Saturday, November 7, 2009


Last night, sort of by default, Steve and I watched Unforgiven. Neither of us had seen it before, and it's been more than 15 years since it came out. I am a big fan of Westerns and the Western genre, but I'd never gotten around to this one. Mostly, I think, because I don't like Clint Eastwood. (Bridges of Madison County kind of did me in on Clint.) More than that, however, I think maybe I just don't "get" Clint Eastwood. We both hated Gran Torino and found almost no redeeming qualities in the movie whatsoever. I knew Unforgiven was a revisionist Western, and was interested to see what we'd find. Also, the film has a 96% approval rating on That is incredibly high-- universal praise.

The movie left us puzzled. Basically, we were on the sheriff Little Bill Dagget's (Gene Hackman) side, and we were pretty sure the film was not.

As far as revision goes, I'm not sure what was being subverted. Clint, as Bill Munny, is a former assassin, a man paid to kill. He was domesticated by a good woman, whom he married and who got him to give up drinking whiskey and settle into life as a farmer. His partner Ned Logan (Morgan Freeman) married an Indian woman and likewise settled down. Feminine=domesticity=emasculation. His wife is dead of small pox, and after twelve years out of practice, Munny can't shoot straight or seat a horse, and is a poor pig farmer with two small children. That's standard Western stuff.

He leaves those children more or less to their own devices to set out to get his manhood back and take on one more job. Ned needs no arm-twisting at all to join him.

They're going to kill two cowboys, one of whom slashed a prostitute's face because she insulted the size of his penis. Again, emasculation by women. At the time of the incident, the sheriff intervened and, given the argument by the saloon owner that the cowboy had ruined his valuable property (the prostitute), he passed sentence: the two brothers were required to pay the saloon owner 7 horses in the spring. Fair? No. An insult to womanhood? Of course. This is 1880. Prostitutes have no rights, although the woman is well cared for by the others and even is kept on at the saloon to do cleaning (is this beneath her? do we feel bad that she isn't attractive enough to get paid for sex?). When the men return with the ponies in the spring, they bring along an 8th one and offer it to the woman herself. She seems moved by the offer, but the other women chase the men off.

By any estimation except a politically correct, anachronistic one, this is good lawing by Bill Dagget. The women don't agree, and they put up a reward for whomever will kill the two cowboys. This is what Munny and Ned are after.

But before they arrive in town, it seems to be what a cruel-hearted, dastardly, cowardly braggart of an Englishman is after as well. He breaks the town's ordinance against carrying firearms (again, a reasonable ordinance in the Old West, it seems to me). Dagget disarms him and then beats him up rather mercilessly and throws him in jail. OK. I still haven't turned against Dagget. He is a braggart, and may not be fighting "Old West" fair, but he's sending a message to criminals to stay the hell out of his town and don't bring any guns around.

When Munny and Ned and their other sidekick, a short-sighted (in more ways than one) young man with dreams of being a gunslinger, come to town, they get more or less the same treatment. However, they also manage to shoot the two unsuspecting cowboys. And they carry out the hits in the most cowardly way imaginable. These acts of violence turn the stomachs of Ned and the young man, who just don't have what it takes to be cold-hearted killers. Munny, however, is back in the saddle, and carries out one more bloody rampage before heading home to his children. This time it's to avenge the death of Ned-- which we're told quite clearly is accidental and unintentional-- at the hands of Little Bill Dagget. I don't think we're supposed to cheer for Munny, and this is clearly a dark Western and he is an anti-hero. However, I think we're supposed to respect Munny, and also we're supposed to think the sheriff "had it coming to him." (After the shooting of the unarmed cowboy in an outhouse, the young gunslinger says, "Well, he got what he deserved," and Clint says, "We all deserve it.")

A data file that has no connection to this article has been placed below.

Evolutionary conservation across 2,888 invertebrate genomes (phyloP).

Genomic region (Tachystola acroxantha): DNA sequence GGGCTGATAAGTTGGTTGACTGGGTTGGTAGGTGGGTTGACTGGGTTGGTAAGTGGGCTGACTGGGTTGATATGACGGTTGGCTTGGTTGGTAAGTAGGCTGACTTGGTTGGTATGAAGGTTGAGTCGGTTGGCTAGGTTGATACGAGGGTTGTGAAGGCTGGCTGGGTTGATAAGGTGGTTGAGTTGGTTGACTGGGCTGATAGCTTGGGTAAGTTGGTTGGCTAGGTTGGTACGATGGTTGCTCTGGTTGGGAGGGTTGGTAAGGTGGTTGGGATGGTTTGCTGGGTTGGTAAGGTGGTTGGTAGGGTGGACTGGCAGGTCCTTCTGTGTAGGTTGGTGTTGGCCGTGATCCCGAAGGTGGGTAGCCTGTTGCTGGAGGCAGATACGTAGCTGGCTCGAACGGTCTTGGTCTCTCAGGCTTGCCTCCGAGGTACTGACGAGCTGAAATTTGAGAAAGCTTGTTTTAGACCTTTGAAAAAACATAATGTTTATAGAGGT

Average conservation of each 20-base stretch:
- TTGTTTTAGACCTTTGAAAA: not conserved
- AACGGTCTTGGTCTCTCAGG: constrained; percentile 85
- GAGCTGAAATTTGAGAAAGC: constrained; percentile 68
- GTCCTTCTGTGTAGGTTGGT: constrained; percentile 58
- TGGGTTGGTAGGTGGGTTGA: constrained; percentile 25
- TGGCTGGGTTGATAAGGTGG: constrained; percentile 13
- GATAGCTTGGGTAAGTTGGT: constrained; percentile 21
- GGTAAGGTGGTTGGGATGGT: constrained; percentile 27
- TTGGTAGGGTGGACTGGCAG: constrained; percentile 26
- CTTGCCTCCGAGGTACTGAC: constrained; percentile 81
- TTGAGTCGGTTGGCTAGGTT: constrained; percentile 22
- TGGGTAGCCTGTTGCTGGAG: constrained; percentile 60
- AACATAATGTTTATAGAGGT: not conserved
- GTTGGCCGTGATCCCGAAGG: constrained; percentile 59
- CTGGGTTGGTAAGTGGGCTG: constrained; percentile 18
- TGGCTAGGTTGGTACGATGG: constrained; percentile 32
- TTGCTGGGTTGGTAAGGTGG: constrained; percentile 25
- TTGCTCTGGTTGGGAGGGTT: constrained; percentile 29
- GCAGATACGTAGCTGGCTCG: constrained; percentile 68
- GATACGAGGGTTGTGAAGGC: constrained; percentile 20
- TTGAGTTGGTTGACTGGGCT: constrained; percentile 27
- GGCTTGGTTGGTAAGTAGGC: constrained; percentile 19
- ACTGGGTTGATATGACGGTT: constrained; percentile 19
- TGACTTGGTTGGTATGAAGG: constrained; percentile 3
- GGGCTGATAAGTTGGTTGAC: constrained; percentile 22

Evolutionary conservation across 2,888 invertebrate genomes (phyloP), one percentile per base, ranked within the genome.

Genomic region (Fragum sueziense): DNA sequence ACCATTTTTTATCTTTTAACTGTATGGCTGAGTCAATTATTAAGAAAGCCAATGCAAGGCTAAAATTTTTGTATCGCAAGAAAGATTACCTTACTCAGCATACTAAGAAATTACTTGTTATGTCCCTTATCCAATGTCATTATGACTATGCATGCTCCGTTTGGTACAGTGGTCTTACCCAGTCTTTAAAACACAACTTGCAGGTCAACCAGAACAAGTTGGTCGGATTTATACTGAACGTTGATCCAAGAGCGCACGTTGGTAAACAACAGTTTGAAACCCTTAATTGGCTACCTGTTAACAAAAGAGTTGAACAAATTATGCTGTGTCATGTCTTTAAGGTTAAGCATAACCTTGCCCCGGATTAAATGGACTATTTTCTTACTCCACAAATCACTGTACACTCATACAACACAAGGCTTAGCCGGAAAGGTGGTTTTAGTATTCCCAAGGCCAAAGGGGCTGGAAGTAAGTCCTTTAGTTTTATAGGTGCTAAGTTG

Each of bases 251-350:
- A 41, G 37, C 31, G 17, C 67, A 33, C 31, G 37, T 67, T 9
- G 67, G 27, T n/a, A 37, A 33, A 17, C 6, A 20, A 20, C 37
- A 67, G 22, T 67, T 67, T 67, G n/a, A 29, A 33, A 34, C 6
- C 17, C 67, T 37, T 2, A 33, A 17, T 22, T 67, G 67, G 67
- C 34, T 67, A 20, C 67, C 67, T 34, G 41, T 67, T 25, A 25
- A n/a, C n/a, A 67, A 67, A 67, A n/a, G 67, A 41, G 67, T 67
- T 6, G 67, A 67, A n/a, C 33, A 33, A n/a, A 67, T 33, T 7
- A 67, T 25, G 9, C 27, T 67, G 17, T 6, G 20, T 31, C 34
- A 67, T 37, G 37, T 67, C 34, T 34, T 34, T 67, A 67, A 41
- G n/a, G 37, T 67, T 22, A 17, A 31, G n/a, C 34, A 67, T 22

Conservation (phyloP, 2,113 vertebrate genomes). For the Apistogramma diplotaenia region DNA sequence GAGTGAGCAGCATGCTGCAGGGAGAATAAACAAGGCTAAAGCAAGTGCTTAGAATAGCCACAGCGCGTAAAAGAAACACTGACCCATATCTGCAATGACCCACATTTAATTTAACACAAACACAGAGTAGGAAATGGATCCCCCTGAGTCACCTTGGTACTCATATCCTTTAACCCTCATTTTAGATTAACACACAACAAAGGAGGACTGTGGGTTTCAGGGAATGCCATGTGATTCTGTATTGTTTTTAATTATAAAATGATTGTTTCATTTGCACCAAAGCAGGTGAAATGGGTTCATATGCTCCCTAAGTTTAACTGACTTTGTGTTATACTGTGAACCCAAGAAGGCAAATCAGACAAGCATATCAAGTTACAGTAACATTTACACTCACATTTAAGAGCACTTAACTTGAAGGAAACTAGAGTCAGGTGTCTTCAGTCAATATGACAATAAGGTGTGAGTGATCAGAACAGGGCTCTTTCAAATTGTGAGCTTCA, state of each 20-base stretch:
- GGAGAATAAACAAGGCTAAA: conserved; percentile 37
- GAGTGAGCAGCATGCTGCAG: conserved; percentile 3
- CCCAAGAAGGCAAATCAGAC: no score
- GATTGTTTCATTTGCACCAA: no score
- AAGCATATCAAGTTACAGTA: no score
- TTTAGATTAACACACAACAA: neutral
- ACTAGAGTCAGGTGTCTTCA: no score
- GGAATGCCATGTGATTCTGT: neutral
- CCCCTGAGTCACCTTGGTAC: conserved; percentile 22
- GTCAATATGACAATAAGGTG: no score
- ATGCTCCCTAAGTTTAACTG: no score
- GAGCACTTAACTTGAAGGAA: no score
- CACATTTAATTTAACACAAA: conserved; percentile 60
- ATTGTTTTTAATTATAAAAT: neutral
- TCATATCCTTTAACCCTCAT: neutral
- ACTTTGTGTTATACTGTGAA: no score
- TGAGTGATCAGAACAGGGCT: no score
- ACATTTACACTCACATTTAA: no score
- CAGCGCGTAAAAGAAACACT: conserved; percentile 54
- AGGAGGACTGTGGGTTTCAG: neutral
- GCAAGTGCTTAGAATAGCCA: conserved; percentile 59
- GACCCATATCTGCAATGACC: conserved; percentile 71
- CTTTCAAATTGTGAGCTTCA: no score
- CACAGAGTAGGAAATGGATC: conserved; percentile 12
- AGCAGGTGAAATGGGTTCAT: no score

OK, so no one is without sin here. But it's just hard for me to see what the sheriff did wrong. I don't think he deserved what he got. I think he was a good sheriff! Looking over the plot, I just can't see where he crossed the line. There were many places in the plot he could have gone wrong or stepped over the line, but in all instances it seems the script goes out of its way to show him behaving appropriately. Yes, he beats Clint within an inch of his life, but Clint has come into his town, refused to give up his weapon, and with clear plans to kill two citizens working at a local ranch whose debt to society has been paid. Hmmm. What's a sheriff to do?

It's a good, complex film. But to go to and read reviews about the little tyrant Bill Dagget and the individualist who puts him in his place, well, it just makes me wonder. When I read reviews about Clint Eastwood in this movie "redeeming" his earlier career in Westerns and rising heroic once again, albeit with more honesty about the nature of violence and his character, I am confused. Did the critics get it? Did the audiences get it? Do we have a philosophy that allows us to get it? Or is the myth that guides the Western in some ways too resistant, too unassailable, for us to overturn it? In the end, does the gunslinger, outsider, manly individualist who refuses to be permanently domesticated the only one who gets away with murder, who needs no forgiveness?

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